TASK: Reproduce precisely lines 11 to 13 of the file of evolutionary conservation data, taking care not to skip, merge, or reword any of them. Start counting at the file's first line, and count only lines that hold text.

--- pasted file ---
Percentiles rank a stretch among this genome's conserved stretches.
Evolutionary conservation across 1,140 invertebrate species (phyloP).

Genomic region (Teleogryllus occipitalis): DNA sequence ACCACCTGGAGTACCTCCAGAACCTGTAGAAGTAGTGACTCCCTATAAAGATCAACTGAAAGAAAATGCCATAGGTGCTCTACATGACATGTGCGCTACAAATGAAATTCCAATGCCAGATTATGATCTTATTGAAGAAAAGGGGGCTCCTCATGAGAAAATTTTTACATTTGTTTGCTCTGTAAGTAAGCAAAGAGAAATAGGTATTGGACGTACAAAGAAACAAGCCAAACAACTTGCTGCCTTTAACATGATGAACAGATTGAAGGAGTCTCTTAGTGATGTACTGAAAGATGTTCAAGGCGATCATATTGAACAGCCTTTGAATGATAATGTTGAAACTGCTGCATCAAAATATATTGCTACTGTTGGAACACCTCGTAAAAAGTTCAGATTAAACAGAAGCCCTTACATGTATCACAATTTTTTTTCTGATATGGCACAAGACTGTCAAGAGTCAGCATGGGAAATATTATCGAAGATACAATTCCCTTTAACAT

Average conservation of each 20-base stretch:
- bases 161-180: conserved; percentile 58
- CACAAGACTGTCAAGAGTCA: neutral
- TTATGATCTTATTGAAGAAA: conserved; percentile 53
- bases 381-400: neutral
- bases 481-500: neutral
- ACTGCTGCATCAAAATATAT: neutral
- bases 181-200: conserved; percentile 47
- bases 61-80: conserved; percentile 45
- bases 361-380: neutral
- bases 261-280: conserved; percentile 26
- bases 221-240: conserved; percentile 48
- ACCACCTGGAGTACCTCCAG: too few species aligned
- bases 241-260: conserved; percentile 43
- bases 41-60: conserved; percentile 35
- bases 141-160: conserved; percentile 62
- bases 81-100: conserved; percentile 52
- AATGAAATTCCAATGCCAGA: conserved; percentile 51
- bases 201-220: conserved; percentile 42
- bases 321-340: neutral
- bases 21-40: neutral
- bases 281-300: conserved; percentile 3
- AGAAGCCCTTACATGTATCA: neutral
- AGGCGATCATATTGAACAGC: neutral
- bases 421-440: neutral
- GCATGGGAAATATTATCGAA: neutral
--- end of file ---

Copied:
- bases 181-200: conserved; percentile 47
- bases 61-80: conserved; percentile 45
- bases 361-380: neutral